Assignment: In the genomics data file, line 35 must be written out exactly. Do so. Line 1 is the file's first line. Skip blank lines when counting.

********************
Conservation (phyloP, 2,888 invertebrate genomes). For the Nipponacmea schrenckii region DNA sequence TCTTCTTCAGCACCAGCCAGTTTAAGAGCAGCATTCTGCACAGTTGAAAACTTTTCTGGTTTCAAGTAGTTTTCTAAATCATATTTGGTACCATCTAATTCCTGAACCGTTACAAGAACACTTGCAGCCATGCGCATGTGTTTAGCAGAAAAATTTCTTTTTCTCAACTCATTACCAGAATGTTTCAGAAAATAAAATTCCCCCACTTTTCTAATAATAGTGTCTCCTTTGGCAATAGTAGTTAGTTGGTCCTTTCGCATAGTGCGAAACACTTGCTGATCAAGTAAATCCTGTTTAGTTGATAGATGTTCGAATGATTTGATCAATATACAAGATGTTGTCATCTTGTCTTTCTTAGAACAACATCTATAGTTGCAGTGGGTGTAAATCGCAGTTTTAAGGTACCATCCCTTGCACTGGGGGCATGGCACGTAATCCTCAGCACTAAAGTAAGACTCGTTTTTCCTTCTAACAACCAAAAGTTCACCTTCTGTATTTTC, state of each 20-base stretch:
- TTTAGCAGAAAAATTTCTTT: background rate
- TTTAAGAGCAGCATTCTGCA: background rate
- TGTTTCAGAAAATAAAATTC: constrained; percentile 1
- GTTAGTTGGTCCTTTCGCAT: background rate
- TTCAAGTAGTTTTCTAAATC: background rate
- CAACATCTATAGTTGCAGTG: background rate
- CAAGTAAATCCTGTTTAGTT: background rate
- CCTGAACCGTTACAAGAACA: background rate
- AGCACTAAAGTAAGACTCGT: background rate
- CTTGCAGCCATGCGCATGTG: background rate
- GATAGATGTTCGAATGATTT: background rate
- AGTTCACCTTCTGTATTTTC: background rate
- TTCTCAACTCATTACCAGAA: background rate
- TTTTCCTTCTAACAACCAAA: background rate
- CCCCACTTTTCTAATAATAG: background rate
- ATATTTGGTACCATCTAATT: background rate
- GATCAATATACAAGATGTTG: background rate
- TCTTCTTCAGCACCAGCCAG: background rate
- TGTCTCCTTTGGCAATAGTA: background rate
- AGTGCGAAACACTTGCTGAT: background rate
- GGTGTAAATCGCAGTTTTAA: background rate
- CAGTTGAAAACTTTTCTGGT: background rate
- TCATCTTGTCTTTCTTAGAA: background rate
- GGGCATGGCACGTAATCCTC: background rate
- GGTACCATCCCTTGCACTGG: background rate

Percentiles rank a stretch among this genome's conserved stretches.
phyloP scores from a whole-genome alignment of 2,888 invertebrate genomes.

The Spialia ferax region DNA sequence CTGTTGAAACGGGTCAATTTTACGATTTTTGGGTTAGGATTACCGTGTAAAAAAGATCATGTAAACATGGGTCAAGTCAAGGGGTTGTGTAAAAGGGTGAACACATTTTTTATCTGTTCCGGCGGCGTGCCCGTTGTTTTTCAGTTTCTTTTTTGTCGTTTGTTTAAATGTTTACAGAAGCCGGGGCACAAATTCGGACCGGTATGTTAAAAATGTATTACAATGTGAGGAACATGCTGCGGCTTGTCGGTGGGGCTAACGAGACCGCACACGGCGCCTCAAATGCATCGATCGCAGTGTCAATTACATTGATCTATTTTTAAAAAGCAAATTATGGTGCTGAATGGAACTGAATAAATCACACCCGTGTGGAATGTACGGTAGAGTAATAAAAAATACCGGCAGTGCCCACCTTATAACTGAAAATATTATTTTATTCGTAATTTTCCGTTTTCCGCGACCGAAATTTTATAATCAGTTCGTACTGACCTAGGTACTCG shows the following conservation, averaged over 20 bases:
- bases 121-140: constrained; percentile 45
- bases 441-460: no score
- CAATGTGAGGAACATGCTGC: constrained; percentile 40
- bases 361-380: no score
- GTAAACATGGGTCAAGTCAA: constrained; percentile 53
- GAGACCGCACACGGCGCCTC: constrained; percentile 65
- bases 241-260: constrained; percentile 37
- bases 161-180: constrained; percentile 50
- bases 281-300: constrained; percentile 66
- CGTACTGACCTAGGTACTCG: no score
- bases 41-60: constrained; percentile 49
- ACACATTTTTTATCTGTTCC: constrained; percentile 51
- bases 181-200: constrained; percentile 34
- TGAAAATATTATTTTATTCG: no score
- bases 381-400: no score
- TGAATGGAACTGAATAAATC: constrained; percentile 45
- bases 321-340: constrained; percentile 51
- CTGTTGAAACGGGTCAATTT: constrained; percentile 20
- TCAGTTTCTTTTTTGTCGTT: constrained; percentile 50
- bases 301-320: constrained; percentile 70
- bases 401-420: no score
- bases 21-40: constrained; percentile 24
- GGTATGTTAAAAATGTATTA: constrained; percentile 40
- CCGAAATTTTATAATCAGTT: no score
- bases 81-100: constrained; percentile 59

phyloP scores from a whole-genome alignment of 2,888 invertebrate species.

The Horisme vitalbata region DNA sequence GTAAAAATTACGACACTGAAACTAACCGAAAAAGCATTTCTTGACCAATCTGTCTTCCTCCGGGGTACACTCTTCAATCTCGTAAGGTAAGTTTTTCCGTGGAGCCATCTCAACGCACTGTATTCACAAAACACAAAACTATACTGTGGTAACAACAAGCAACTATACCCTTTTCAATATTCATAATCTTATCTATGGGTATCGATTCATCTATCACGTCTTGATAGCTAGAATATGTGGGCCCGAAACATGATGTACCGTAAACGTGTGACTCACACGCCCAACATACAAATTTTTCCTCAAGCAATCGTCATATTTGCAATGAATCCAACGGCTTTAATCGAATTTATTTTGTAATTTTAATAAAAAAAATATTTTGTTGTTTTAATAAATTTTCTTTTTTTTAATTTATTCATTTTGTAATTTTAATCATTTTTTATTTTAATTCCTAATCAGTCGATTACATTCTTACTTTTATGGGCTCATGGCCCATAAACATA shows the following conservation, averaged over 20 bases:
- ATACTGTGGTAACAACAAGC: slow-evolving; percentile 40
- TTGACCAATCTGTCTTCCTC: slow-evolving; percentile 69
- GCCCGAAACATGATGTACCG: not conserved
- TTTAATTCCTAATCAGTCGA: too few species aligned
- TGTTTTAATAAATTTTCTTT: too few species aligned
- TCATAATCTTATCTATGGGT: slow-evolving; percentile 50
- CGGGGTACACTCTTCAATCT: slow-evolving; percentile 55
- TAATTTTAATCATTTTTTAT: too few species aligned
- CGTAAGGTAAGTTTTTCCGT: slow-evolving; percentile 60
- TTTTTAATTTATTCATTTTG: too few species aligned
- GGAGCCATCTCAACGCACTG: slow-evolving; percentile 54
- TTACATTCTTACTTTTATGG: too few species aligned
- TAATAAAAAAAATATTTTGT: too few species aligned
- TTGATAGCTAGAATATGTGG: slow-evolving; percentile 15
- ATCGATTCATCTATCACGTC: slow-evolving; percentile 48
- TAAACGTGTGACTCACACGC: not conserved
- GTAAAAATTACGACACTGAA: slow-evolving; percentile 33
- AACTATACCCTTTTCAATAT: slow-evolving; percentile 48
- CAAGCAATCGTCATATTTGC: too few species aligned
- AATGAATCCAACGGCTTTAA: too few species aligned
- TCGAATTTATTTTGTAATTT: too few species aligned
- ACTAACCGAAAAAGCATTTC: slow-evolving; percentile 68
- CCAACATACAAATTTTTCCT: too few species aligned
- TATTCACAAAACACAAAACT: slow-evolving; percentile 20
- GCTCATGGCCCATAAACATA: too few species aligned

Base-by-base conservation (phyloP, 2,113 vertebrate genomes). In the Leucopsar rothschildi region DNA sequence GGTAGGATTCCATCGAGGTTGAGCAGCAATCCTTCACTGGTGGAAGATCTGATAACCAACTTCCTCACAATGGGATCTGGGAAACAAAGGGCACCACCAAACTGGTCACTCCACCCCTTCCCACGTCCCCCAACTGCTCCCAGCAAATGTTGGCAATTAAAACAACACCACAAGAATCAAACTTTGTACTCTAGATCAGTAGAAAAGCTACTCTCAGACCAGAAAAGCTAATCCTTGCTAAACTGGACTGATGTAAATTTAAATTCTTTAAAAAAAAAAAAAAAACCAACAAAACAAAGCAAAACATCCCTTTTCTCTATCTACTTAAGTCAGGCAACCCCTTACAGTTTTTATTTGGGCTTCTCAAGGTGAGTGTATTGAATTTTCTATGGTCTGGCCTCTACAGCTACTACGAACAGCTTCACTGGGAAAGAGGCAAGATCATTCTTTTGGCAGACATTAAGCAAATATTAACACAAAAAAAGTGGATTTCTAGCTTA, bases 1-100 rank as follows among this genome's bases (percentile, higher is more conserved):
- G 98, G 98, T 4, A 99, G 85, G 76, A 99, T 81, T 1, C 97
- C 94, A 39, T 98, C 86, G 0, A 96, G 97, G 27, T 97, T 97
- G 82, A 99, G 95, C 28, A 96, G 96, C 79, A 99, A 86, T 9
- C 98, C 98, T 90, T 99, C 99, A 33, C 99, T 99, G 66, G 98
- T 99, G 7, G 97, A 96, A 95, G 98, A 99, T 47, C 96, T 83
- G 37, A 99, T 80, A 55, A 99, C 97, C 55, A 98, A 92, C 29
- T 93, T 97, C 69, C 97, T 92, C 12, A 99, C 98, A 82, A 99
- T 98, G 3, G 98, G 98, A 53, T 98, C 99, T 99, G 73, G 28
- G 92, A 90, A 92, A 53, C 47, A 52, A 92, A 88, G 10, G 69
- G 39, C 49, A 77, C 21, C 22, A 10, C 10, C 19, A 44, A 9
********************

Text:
- GAGACCGCACACGGCGCCTC: constrained; percentile 65